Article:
Marijuana Growers Left Devastated after California Wildfires
Author: Shernide Delva
The wildfires across California this year have devastated the entire state. However, a less obvious victim of the damage are marijuana growers. Marijuana growers are losing the farms that they spent years cultivating in mere moments.
Last month, the Butte Fire in Calaveras Country claimed two lives and burned through 70,000 acres and 500 homes. Mike Ray was one of the victims of the fire who suffered both on a personal and professional level. His house, his parent’s cabin and 99 marijuana plants were all destroyed. Ray spent close to $100,000 growing the marijuana plants. In one article, he says,
“I’m very, very worried about the future of the county. Calaveras is one of the poorest counties in California and is dependent on the underground industry of cannabis. Many, many people will not be able to rebuild and will have to move somewhere else.”
Other marijuana farms are suffering tremendously. Close to 100 farm areas in Calaveras County alone went up in flames. Because marijuana crops are still illegal at the federal level, pot farmers cannot utilize wild safety net programs offered through the U.S. Department of Agriculture.
Programs such as the emergency loan program provides loans help farmers recover from physical and production losses due natural disasters such as wild fires. Another program such as the Disaster Set-Aside program allows producers to defer payment for one year and receive additional assistance. However, marijuana farms do not have access to any of these programs.
As great as the marijuana industry is in California, many farmers are cutting their losses and moving elsewhere. The situation does not seem to be getting any better due to California’s extreme water shortage crisis. Marijuana plants require a large supply of water to thrive. An anonymous grower who loss $800,000 in marijuana crops last august, said in an article that the drought and wildfires would change the entire industry period and force them to consider other less risky alternative.
Although many are giving up, others choose to remain optimistic. With California’s new improved medical marijuana regulations and the potential for full legalization next year, those who stick out may be profiting from the industry in the near future. Ray believes the reward is to come in the marijuana industry stating:
“I have a vision that if Calaveras County could embrace the industry, we could build the Napa of cannabis up there,” said Ray. “Being only two hours and 15 minutes from San Francisco, it’s very doable. Ten years from now, it could be an entirely different place. Disasters like this could bring a change.”
Can You Get High Off the Wildfires?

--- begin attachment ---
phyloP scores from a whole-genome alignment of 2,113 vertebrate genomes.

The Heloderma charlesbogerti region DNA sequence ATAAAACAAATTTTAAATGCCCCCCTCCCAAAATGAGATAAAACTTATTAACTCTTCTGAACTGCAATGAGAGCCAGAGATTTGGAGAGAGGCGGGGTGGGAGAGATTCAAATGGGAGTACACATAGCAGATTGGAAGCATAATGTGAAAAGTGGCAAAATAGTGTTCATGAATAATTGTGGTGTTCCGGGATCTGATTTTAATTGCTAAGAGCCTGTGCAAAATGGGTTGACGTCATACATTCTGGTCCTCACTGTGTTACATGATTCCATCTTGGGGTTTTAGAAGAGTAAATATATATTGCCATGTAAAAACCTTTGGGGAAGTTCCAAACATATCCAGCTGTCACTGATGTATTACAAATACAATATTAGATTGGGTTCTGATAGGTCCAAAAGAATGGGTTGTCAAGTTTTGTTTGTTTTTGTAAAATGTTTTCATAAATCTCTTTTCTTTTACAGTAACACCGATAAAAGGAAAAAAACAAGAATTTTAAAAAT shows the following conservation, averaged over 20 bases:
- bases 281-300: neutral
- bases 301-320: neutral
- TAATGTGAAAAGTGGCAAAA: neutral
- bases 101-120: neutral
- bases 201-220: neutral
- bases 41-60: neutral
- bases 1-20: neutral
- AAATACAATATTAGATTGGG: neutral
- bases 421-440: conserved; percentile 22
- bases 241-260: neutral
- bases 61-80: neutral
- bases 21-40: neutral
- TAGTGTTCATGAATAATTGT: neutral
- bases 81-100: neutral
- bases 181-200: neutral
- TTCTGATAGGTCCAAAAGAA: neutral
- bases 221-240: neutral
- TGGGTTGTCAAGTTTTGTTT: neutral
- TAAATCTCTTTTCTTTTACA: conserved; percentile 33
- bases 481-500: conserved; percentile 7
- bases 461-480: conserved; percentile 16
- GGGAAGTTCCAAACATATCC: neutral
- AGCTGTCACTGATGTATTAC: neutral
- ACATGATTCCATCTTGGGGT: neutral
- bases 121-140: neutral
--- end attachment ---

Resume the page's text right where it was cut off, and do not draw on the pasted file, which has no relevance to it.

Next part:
The raging wildfires that are destroying marijuana farms have left many Californians curious about what effects the burning plants would have on nearby residents and first responders. Are the firefighters susceptible to getting high from battling the blazes of pot beside them?
The answer is probably not. As a matter of fact, Ryan Vandrey, an associate professor at Johns Hopkins University’s Department of Psychiatry and Behavioral Sciences explained in an interview that it is highly unlikely that someone within range could become high. “Unfortunately, no. Or fortunately, no, depending on your perspective,” he said. In fact, you’re much more likely to get sick from the burning fumes and chemicals.
Fires in Indonesia have been blamed for getting communities high. In one situation, police disposed of marijuana in a large bonfire and journalist started to become sick and dizzy. Scientists do not deny that you cannot get a “contact high” from breathing in marijuana smoke but you have to break in an awful lot of it, LiveScience notes. This usually occurs in a room with no other source of ventilation.
Lack of Marijuana Supply?
If you’re worried that California will soon have a marijuana shortage, you can rest easy, Medical marijuana has been legal in California so long that the state’s industry is well establish. Still, the wildfires will drive prices up in the short term and put small farmers out of business.
Whether you are for marijuana reform or not, the point is that California’s economy is being affected by the wildfires and water crisis. Marijuana is a drug so if you struggle with addiction, you should not use any addictive mind altering substance, even if it is legal. If you or someone you love is struggling with substance abuse or addiction, please call toll-free 1-800-777-9588 today to speak directly with an Addiction Specialist.